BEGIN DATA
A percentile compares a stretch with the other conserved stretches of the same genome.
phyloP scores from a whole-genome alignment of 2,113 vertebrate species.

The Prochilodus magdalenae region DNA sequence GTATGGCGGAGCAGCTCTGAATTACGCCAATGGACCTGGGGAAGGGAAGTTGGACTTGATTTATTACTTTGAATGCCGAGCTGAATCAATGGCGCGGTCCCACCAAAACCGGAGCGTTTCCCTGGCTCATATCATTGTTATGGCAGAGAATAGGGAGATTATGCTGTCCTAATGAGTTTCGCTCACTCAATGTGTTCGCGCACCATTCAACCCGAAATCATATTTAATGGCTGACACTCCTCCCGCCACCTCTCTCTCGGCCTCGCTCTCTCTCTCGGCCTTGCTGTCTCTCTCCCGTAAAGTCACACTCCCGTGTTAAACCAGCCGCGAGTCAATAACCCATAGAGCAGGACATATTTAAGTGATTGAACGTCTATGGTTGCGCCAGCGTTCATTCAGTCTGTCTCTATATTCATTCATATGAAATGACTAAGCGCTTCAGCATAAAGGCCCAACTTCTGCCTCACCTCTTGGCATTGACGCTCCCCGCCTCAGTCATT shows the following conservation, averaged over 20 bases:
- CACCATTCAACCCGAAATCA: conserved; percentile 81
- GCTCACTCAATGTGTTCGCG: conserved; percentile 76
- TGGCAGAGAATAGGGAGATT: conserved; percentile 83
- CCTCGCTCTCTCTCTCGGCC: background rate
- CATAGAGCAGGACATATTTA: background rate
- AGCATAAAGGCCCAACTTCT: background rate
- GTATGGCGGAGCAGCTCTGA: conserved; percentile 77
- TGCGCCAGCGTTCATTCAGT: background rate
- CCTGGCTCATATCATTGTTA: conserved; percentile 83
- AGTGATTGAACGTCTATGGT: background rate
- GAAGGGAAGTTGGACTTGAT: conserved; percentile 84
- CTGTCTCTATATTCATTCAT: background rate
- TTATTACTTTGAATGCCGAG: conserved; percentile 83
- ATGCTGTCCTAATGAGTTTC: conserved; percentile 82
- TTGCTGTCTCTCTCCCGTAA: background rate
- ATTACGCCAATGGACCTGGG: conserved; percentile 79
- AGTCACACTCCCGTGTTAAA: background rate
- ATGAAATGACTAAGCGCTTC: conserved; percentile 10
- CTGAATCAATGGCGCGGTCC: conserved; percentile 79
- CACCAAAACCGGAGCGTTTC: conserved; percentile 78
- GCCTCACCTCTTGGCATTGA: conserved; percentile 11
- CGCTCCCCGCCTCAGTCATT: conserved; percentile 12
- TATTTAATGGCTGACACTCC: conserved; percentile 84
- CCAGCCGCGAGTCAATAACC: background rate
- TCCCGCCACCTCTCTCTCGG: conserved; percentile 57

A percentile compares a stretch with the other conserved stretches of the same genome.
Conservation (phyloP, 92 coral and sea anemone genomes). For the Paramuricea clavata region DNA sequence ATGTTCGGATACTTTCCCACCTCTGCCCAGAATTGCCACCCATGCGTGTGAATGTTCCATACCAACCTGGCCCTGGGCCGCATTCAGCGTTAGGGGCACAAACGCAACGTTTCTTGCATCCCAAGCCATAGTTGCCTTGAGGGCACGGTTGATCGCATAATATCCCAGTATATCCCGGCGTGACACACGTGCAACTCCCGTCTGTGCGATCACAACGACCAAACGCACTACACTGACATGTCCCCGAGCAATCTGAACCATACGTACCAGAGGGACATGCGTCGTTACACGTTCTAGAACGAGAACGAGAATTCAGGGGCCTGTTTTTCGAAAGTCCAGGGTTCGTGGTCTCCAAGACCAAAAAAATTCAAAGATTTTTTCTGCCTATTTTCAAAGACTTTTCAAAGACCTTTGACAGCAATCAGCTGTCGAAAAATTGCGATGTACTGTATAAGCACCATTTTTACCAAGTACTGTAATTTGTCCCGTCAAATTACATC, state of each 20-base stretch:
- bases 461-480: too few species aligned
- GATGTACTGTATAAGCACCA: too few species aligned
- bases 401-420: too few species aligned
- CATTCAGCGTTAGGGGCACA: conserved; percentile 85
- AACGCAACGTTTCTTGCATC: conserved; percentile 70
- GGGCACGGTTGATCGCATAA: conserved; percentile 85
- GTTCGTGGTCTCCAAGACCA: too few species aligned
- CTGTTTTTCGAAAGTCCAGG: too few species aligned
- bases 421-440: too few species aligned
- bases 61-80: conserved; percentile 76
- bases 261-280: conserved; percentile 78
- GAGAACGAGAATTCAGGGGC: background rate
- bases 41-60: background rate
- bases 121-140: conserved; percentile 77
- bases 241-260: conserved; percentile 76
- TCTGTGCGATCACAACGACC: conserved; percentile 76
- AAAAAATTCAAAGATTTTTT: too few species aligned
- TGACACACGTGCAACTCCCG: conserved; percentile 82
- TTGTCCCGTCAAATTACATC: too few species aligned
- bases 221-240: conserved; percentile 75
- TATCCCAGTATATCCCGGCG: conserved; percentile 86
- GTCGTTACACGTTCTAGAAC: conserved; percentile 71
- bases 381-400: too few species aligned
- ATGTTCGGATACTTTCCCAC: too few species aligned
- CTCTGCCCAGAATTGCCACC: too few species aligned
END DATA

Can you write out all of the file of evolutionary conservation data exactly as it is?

A percentile compares a stretch with the other conserved stretches of the same genome.
phyloP scores from a whole-genome alignment of 2,113 vertebrate species.

The Prochilodus magdalenae region DNA sequence GTATGGCGGAGCAGCTCTGAATTACGCCAATGGACCTGGGGAAGGGAAGTTGGACTTGATTTATTACTTTGAATGCCGAGCTGAATCAATGGCGCGGTCCCACCAAAACCGGAGCGTTTCCCTGGCTCATATCATTGTTATGGCAGAGAATAGGGAGATTATGCTGTCCTAATGAGTTTCGCTCACTCAATGTGTTCGCGCACCATTCAACCCGAAATCATATTTAATGGCTGACACTCCTCCCGCCACCTCTCTCTCGGCCTCGCTCTCTCTCTCGGCCTTGCTGTCTCTCTCCCGTAAAGTCACACTCCCGTGTTAAACCAGCCGCGAGTCAATAACCCATAGAGCAGGACATATTTAAGTGATTGAACGTCTATGGTTGCGCCAGCGTTCATTCAGTCTGTCTCTATATTCATTCATATGAAATGACTAAGCGCTTCAGCATAAAGGCCCAACTTCTGCCTCACCTCTTGGCATTGACGCTCCCCGCCTCAGTCATT shows the following conservation, averaged over 20 bases:
- CACCATTCAACCCGAAATCA: conserved; percentile 81
- GCTCACTCAATGTGTTCGCG: conserved; percentile 76
- TGGCAGAGAATAGGGAGATT: conserved; percentile 83
- CCTCGCTCTCTCTCTCGGCC: background rate
- CATAGAGCAGGACATATTTA: background rate
- AGCATAAAGGCCCAACTTCT: background rate
- GTATGGCGGAGCAGCTCTGA: conserved; percentile 77
- TGCGCCAGCGTTCATTCAGT: background rate
- CCTGGCTCATATCATTGTTA: conserved; percentile 83
- AGTGATTGAACGTCTATGGT: background rate
- GAAGGGAAGTTGGACTTGAT: conserved; percentile 84
- CTGTCTCTATATTCATTCAT: background rate
- TTATTACTTTGAATGCCGAG: conserved; percentile 83
- ATGCTGTCCTAATGAGTTTC: conserved; percentile 82
- TTGCTGTCTCTCTCCCGTAA: background rate
- ATTACGCCAATGGACCTGGG: conserved; percentile 79
- AGTCACACTCCCGTGTTAAA: background rate
- ATGAAATGACTAAGCGCTTC: conserved; percentile 10
- CTGAATCAATGGCGCGGTCC: conserved; percentile 79
- CACCAAAACCGGAGCGTTTC: conserved; percentile 78
- GCCTCACCTCTTGGCATTGA: conserved; percentile 11
- CGCTCCCCGCCTCAGTCATT: conserved; percentile 12
- TATTTAATGGCTGACACTCC: conserved; percentile 84
- CCAGCCGCGAGTCAATAACC: background rate
- TCCCGCCACCTCTCTCTCGG: conserved; percentile 57

A percentile compares a stretch with the other conserved stretches of the same genome.
Conservation (phyloP, 92 coral and sea anemone genomes). For the Paramuricea clavata region DNA sequence ATGTTCGGATACTTTCCCACCTCTGCCCAGAATTGCCACCCATGCGTGTGAATGTTCCATACCAACCTGGCCCTGGGCCGCATTCAGCGTTAGGGGCACAAACGCAACGTTTCTTGCATCCCAAGCCATAGTTGCCTTGAGGGCACGGTTGATCGCATAATATCCCAGTATATCCCGGCGTGACACACGTGCAACTCCCGTCTGTGCGATCACAACGACCAAACGCACTACACTGACATGTCCCCGAGCAATCTGAACCATACGTACCAGAGGGACATGCGTCGTTACACGTTCTAGAACGAGAACGAGAATTCAGGGGCCTGTTTTTCGAAAGTCCAGGGTTCGTGGTCTCCAAGACCAAAAAAATTCAAAGATTTTTTCTGCCTATTTTCAAAGACTTTTCAAAGACCTTTGACAGCAATCAGCTGTCGAAAAATTGCGATGTACTGTATAAGCACCATTTTTACCAAGTACTGTAATTTGTCCCGTCAAATTACATC, state of each 20-base stretch:
- bases 461-480: too few species aligned
- GATGTACTGTATAAGCACCA: too few species aligned
- bases 401-420: too few species aligned
- CATTCAGCGTTAGGGGCACA: conserved; percentile 85
- AACGCAACGTTTCTTGCATC: conserved; percentile 70
- GGGCACGGTTGATCGCATAA: conserved; percentile 85
- GTTCGTGGTCTCCAAGACCA: too few species aligned
- CTGTTTTTCGAAAGTCCAGG: too few species aligned
- bases 421-440: too few species aligned
- bases 61-80: conserved; percentile 76
- bases 261-280: conserved; percentile 78
- GAGAACGAGAATTCAGGGGC: background rate
- bases 41-60: background rate
- bases 121-140: conserved; percentile 77
- bases 241-260: conserved; percentile 76
- TCTGTGCGATCACAACGACC: conserved; percentile 76
- AAAAAATTCAAAGATTTTTT: too few species aligned
- TGACACACGTGCAACTCCCG: conserved; percentile 82
- TTGTCCCGTCAAATTACATC: too few species aligned
- bases 221-240: conserved; percentile 75
- TATCCCAGTATATCCCGGCG: conserved; percentile 86
- GTCGTTACACGTTCTAGAAC: conserved; percentile 71
- bases 381-400: too few species aligned
- ATGTTCGGATACTTTCCCAC: too few species aligned
- CTCTGCCCAGAATTGCCACC: too few species aligned